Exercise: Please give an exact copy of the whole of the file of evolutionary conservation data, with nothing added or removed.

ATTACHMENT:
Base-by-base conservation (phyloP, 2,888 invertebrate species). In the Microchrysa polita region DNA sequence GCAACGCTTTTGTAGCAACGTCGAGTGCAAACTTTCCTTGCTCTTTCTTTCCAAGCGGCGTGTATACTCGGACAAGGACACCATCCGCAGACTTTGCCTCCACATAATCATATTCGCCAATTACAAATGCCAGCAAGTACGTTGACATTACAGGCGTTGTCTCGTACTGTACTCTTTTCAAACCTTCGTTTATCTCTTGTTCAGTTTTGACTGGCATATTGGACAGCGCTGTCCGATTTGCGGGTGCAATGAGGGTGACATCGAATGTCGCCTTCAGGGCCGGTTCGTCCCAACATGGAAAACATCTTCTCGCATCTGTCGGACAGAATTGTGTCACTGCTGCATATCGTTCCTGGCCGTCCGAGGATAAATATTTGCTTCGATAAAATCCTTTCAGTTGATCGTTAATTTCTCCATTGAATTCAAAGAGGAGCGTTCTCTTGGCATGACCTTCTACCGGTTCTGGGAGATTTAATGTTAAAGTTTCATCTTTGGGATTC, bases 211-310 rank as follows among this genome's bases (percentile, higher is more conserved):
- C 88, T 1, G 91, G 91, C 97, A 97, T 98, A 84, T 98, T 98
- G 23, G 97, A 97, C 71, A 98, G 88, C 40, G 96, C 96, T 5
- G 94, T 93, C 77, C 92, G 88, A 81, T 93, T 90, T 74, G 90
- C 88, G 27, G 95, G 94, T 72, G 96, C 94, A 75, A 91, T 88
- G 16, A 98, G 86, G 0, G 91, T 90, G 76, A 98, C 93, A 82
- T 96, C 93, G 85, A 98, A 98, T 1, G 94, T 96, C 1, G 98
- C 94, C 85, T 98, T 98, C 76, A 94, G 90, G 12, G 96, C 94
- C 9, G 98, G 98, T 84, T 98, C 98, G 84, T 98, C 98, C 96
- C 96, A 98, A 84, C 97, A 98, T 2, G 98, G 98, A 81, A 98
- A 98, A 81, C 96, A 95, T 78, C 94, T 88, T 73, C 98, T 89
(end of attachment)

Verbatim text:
Base-by-base conservation (phyloP, 2,888 invertebrate species). In the Microchrysa polita region DNA sequence GCAACGCTTTTGTAGCAACGTCGAGTGCAAACTTTCCTTGCTCTTTCTTTCCAAGCGGCGTGTATACTCGGACAAGGACACCATCCGCAGACTTTGCCTCCACATAATCATATTCGCCAATTACAAATGCCAGCAAGTACGTTGACATTACAGGCGTTGTCTCGTACTGTACTCTTTTCAAACCTTCGTTTATCTCTTGTTCAGTTTTGACTGGCATATTGGACAGCGCTGTCCGATTTGCGGGTGCAATGAGGGTGACATCGAATGTCGCCTTCAGGGCCGGTTCGTCCCAACATGGAAAACATCTTCTCGCATCTGTCGGACAGAATTGTGTCACTGCTGCATATCGTTCCTGGCCGTCCGAGGATAAATATTTGCTTCGATAAAATCCTTTCAGTTGATCGTTAATTTCTCCATTGAATTCAAAGAGGAGCGTTCTCTTGGCATGACCTTCTACCGGTTCTGGGAGATTTAATGTTAAAGTTTCATCTTTGGGATTC, bases 211-310 rank as follows among this genome's bases (percentile, higher is more conserved):
- C 88, T 1, G 91, G 91, C 97, A 97, T 98, A 84, T 98, T 98
- G 23, G 97, A 97, C 71, A 98, G 88, C 40, G 96, C 96, T 5
- G 94, T 93, C 77, C 92, G 88, A 81, T 93, T 90, T 74, G 90
- C 88, G 27, G 95, G 94, T 72, G 96, C 94, A 75, A 91, T 88
- G 16, A 98, G 86, G 0, G 91, T 90, G 76, A 98, C 93, A 82
- T 96, C 93, G 85, A 98, A 98, T 1, G 94, T 96, C 1, G 98
- C 94, C 85, T 98, T 98, C 76, A 94, G 90, G 12, G 96, C 94
- C 9, G 98, G 98, T 84, T 98, C 98, G 84, T 98, C 98, C 96
- C 96, A 98, A 84, C 97, A 98, T 2, G 98, G 98, A 81, A 98
- A 98, A 81, C 96, A 95, T 78, C 94, T 88, T 73, C 98, T 89